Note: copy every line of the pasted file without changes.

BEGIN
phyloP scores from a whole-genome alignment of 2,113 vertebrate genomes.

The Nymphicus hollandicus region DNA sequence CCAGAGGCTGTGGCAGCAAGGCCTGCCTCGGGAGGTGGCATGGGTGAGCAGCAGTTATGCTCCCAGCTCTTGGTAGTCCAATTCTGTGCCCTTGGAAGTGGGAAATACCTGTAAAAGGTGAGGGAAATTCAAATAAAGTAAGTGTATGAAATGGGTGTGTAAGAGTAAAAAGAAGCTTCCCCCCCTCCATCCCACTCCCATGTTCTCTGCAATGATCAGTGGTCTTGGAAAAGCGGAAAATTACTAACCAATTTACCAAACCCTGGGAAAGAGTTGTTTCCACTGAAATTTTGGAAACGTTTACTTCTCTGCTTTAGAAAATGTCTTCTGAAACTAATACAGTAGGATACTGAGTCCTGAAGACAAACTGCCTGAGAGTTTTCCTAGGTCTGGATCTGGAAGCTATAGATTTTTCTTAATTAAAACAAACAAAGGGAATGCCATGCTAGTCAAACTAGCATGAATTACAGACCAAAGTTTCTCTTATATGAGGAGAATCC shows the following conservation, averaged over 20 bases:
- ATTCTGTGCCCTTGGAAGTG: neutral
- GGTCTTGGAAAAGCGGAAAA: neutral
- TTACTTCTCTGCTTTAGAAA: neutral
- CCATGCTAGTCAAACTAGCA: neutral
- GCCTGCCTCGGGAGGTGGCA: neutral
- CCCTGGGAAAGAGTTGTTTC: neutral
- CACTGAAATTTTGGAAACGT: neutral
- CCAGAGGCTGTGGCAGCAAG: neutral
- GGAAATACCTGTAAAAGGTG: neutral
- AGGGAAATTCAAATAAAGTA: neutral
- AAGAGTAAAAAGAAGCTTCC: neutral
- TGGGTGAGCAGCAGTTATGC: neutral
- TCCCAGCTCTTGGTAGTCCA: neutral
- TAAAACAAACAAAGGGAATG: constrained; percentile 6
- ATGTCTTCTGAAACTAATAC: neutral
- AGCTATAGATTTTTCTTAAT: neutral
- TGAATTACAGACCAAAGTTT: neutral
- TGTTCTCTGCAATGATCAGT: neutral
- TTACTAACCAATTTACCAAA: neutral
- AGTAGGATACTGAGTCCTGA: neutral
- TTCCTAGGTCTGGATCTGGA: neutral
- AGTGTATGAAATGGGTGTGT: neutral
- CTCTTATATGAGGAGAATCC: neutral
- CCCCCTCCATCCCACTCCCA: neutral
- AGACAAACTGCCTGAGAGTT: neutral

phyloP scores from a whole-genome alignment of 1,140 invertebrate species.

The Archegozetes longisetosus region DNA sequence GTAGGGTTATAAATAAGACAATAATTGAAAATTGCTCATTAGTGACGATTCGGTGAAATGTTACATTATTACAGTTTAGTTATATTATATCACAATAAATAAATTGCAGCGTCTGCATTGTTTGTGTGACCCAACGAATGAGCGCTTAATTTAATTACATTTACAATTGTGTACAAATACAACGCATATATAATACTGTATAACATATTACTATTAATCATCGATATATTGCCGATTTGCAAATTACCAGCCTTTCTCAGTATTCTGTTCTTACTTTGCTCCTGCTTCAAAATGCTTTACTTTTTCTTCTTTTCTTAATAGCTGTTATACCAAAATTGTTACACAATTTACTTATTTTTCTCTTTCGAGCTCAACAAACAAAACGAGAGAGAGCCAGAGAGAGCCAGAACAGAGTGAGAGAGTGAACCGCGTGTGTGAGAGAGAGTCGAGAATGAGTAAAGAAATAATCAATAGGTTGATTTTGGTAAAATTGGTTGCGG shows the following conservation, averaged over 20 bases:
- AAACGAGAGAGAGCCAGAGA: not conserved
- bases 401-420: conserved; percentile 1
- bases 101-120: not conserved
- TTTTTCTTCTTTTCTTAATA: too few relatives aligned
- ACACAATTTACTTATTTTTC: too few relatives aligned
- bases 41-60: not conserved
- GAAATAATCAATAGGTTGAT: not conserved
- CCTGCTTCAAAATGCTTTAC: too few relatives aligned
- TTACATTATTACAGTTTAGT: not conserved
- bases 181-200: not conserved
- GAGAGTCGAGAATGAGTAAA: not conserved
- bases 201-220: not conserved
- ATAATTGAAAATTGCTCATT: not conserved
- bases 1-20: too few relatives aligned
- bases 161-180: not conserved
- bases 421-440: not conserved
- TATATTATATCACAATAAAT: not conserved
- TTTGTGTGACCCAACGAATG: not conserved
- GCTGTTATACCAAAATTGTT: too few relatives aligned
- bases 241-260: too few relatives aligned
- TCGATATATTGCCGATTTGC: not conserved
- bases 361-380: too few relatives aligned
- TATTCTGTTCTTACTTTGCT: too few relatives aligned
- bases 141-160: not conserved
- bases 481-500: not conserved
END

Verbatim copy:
phyloP scores from a whole-genome alignment of 2,113 vertebrate genomes.

The Nymphicus hollandicus region DNA sequence CCAGAGGCTGTGGCAGCAAGGCCTGCCTCGGGAGGTGGCATGGGTGAGCAGCAGTTATGCTCCCAGCTCTTGGTAGTCCAATTCTGTGCCCTTGGAAGTGGGAAATACCTGTAAAAGGTGAGGGAAATTCAAATAAAGTAAGTGTATGAAATGGGTGTGTAAGAGTAAAAAGAAGCTTCCCCCCCTCCATCCCACTCCCATGTTCTCTGCAATGATCAGTGGTCTTGGAAAAGCGGAAAATTACTAACCAATTTACCAAACCCTGGGAAAGAGTTGTTTCCACTGAAATTTTGGAAACGTTTACTTCTCTGCTTTAGAAAATGTCTTCTGAAACTAATACAGTAGGATACTGAGTCCTGAAGACAAACTGCCTGAGAGTTTTCCTAGGTCTGGATCTGGAAGCTATAGATTTTTCTTAATTAAAACAAACAAAGGGAATGCCATGCTAGTCAAACTAGCATGAATTACAGACCAAAGTTTCTCTTATATGAGGAGAATCC shows the following conservation, averaged over 20 bases:
- ATTCTGTGCCCTTGGAAGTG: neutral
- GGTCTTGGAAAAGCGGAAAA: neutral
- TTACTTCTCTGCTTTAGAAA: neutral
- CCATGCTAGTCAAACTAGCA: neutral
- GCCTGCCTCGGGAGGTGGCA: neutral
- CCCTGGGAAAGAGTTGTTTC: neutral
- CACTGAAATTTTGGAAACGT: neutral
- CCAGAGGCTGTGGCAGCAAG: neutral
- GGAAATACCTGTAAAAGGTG: neutral
- AGGGAAATTCAAATAAAGTA: neutral
- AAGAGTAAAAAGAAGCTTCC: neutral
- TGGGTGAGCAGCAGTTATGC: neutral
- TCCCAGCTCTTGGTAGTCCA: neutral
- TAAAACAAACAAAGGGAATG: constrained; percentile 6
- ATGTCTTCTGAAACTAATAC: neutral
- AGCTATAGATTTTTCTTAAT: neutral
- TGAATTACAGACCAAAGTTT: neutral
- TGTTCTCTGCAATGATCAGT: neutral
- TTACTAACCAATTTACCAAA: neutral
- AGTAGGATACTGAGTCCTGA: neutral
- TTCCTAGGTCTGGATCTGGA: neutral
- AGTGTATGAAATGGGTGTGT: neutral
- CTCTTATATGAGGAGAATCC: neutral
- CCCCCTCCATCCCACTCCCA: neutral
- AGACAAACTGCCTGAGAGTT: neutral

phyloP scores from a whole-genome alignment of 1,140 invertebrate species.

The Archegozetes longisetosus region DNA sequence GTAGGGTTATAAATAAGACAATAATTGAAAATTGCTCATTAGTGACGATTCGGTGAAATGTTACATTATTACAGTTTAGTTATATTATATCACAATAAATAAATTGCAGCGTCTGCATTGTTTGTGTGACCCAACGAATGAGCGCTTAATTTAATTACATTTACAATTGTGTACAAATACAACGCATATATAATACTGTATAACATATTACTATTAATCATCGATATATTGCCGATTTGCAAATTACCAGCCTTTCTCAGTATTCTGTTCTTACTTTGCTCCTGCTTCAAAATGCTTTACTTTTTCTTCTTTTCTTAATAGCTGTTATACCAAAATTGTTACACAATTTACTTATTTTTCTCTTTCGAGCTCAACAAACAAAACGAGAGAGAGCCAGAGAGAGCCAGAACAGAGTGAGAGAGTGAACCGCGTGTGTGAGAGAGAGTCGAGAATGAGTAAAGAAATAATCAATAGGTTGATTTTGGTAAAATTGGTTGCGG shows the following conservation, averaged over 20 bases:
- AAACGAGAGAGAGCCAGAGA: not conserved
- bases 401-420: conserved; percentile 1
- bases 101-120: not conserved
- TTTTTCTTCTTTTCTTAATA: too few relatives aligned
- ACACAATTTACTTATTTTTC: too few relatives aligned
- bases 41-60: not conserved
- GAAATAATCAATAGGTTGAT: not conserved
- CCTGCTTCAAAATGCTTTAC: too few relatives aligned
- TTACATTATTACAGTTTAGT: not conserved
- bases 181-200: not conserved
- GAGAGTCGAGAATGAGTAAA: not conserved
- bases 201-220: not conserved
- ATAATTGAAAATTGCTCATT: not conserved
- bases 1-20: too few relatives aligned
- bases 161-180: not conserved
- bases 421-440: not conserved
- TATATTATATCACAATAAAT: not conserved
- TTTGTGTGACCCAACGAATG: not conserved
- GCTGTTATACCAAAATTGTT: too few relatives aligned
- bases 241-260: too few relatives aligned
- TCGATATATTGCCGATTTGC: not conserved
- bases 361-380: too few relatives aligned
- TATTCTGTTCTTACTTTGCT: too few relatives aligned
- bases 141-160: not conserved
- bases 481-500: not conserved